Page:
Did you think it was just the disgraced (and now defunct) News of the World which was hacking into the voicemail of celebrities in its pursuit of salacious stories?
Think again. Watch this video and learn more.
Former Times journalist Patrick Foster will not be tried over allegations that he hacked into the email account of the anonymous police blogger, NightJack.
Other journalists would be unwise to see this as a green light for email hacking.
Gawker’s article about Rebekah Brooks and senior members of the Murdoch media empire is blocked from UK readers.
But once something is published on the internet, it’s very very hard to hide it. As soon as something is “out there”, your chances of being able to lock it away back in a box are often very small.
Did The Sun and News of the World source stories about Angelina Jolie and Brad Pitt’s romance, after hacking the mobile phone of the actress’s stunt double?
If proven true, this could spell bad news for Rupert Murdoch’s businesses in the United States.
Sarah Ferguson, the former wife of Prince Andrew, is one of more than 100 people who have received significant payouts in the wake of the News of the World phone hacking scandal.
Scotland Yard has arrested a tabloid journalist as part of their investigation into computer hacking.
Broadcaster Sky News has admitted that it authorised a journalist to hack email accounts on two separate occasions.
Accounts hacked included one belonging to the infamous “Canoe Man” who faked his own death and ran off to Panama.
Security consultant Philip Campbell Smith is alleged to have used a Trojan horse to hack into a computer belonging to Ian Hurst, a former British army intelligence officer who handled IRA informers in Northern Ireland.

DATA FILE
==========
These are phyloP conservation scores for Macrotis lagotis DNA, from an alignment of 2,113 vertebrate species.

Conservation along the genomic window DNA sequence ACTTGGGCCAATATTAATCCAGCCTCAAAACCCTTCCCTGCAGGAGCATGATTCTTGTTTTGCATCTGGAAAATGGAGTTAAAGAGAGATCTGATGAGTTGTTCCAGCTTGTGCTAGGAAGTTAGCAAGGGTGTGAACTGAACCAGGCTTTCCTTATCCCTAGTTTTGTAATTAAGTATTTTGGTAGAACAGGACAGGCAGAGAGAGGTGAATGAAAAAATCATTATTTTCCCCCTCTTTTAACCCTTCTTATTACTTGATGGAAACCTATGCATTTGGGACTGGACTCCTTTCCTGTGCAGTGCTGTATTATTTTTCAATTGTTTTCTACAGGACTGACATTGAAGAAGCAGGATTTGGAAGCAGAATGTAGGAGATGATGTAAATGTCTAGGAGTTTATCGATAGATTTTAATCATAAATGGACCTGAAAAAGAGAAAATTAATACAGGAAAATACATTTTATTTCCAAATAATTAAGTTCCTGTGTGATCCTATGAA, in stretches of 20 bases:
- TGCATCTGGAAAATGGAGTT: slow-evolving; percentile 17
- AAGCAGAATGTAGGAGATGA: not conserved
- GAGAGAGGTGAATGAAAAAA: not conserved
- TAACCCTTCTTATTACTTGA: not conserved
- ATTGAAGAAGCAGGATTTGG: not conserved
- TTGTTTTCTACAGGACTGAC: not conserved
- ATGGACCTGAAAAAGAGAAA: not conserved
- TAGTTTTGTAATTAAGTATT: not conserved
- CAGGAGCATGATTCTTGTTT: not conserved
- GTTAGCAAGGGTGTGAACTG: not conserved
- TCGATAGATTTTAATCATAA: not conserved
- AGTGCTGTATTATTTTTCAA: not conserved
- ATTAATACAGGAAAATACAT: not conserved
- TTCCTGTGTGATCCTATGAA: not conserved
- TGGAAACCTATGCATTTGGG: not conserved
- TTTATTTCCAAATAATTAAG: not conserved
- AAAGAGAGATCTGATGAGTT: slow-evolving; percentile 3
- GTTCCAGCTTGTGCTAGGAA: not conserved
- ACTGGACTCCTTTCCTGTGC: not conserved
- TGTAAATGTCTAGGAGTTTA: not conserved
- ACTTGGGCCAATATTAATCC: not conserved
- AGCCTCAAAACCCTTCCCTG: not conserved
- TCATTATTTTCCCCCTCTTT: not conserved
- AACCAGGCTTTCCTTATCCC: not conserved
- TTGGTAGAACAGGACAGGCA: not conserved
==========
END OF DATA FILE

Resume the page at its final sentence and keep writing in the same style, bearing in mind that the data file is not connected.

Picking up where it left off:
The BBC claims that computer hackers were hired by private investigators to spy on politicians and the military.
And who benefited from the hacking? The British press.
A senior police chief has been warned by British authorities that he may have been targeted by tabloid journalists and his computer hacked into.
UK police have warned a former British Cabinet minister that they are investigating evidence that his computer was hacked by private detectives working for Rupert Murdoch’s News International organisation and the disgraced “News of the World” newspaper.
Were newspaper journalists responsible for not just phone hacking.. but computer hacking too?
The first day of an inquiry into phone hacking by the British media was briefly interrupted today, by a Trojan horse.
British police are investigating possible cases of computer hacking, in the ongoing probe into the activities of The News of the World and News International.
The BBC has broadcast a report claiming that phone hacking was not just a problem at the Murdoch-owned “News of the World”, but was also common place at its arch-rival “The Sunday Mirror” too.
The LulzSec hacking gang has hacked the website of Britian’s top-selling newspaper, The Sun.
Visitors to the website were redirected to a fake news story claiming that Rupert Murdoch had been found dead, or to LulzSec’s own Twitter page.